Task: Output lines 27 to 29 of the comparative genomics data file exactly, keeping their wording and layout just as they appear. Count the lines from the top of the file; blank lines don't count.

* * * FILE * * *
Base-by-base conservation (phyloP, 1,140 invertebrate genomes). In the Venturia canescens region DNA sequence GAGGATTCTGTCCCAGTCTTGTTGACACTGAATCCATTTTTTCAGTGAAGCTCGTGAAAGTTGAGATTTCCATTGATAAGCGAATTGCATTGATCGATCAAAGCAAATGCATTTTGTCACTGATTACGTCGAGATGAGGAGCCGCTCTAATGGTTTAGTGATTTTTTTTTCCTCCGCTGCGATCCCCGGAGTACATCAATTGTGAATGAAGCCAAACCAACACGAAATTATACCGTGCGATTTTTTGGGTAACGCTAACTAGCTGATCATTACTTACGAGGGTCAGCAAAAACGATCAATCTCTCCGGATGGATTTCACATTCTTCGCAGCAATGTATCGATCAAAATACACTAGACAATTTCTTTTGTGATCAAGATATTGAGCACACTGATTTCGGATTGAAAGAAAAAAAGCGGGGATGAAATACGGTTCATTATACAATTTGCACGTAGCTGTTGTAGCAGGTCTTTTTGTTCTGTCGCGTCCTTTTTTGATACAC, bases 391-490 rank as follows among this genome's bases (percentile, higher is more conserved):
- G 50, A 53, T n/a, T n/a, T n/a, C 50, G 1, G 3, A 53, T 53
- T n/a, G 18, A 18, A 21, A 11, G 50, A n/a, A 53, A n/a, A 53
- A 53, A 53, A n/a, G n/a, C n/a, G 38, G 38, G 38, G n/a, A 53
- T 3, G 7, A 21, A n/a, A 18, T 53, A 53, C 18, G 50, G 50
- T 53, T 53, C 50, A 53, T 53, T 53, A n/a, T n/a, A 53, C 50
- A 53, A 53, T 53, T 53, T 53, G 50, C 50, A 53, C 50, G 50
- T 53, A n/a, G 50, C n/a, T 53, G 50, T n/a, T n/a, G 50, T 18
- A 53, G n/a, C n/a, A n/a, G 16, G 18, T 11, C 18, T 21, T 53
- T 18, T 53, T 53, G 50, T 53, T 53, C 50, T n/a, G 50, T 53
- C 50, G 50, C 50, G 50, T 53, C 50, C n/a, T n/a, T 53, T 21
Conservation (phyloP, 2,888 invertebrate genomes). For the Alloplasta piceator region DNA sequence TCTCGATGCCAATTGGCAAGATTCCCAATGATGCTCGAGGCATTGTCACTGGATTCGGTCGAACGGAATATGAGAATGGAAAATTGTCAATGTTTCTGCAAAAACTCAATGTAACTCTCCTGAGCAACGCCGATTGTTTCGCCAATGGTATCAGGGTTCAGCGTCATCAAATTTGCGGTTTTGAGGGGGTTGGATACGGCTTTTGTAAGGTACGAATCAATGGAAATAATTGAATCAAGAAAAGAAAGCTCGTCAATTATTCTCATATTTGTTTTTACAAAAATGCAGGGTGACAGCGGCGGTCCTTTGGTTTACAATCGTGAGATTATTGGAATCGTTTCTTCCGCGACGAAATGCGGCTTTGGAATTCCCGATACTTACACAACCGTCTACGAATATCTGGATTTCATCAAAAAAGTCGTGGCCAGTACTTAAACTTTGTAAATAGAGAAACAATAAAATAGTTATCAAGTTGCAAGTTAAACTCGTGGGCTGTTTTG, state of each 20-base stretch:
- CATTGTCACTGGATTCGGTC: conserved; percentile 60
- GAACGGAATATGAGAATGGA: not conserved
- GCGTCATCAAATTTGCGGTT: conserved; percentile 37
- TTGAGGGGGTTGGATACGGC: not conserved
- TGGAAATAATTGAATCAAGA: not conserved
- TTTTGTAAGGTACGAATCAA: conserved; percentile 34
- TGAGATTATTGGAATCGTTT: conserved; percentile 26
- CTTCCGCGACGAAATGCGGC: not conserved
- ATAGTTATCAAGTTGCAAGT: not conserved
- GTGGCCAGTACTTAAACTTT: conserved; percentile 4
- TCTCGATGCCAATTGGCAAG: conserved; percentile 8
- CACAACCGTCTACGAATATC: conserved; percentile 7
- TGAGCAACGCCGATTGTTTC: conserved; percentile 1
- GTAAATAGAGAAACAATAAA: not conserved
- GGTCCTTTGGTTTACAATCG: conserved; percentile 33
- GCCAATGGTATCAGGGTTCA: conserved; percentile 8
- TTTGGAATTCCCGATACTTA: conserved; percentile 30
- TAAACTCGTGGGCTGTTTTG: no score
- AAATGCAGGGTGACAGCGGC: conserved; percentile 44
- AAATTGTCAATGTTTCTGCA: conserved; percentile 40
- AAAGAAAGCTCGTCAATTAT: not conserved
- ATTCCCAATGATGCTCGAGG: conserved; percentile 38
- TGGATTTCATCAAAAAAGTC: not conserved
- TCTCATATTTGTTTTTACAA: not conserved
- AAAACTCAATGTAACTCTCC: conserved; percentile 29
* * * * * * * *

- GGTCCTTTGGTTTACAATCG: conserved; percentile 33
- GCCAATGGTATCAGGGTTCA: conserved; percentile 8
- TTTGGAATTCCCGATACTTA: conserved; percentile 30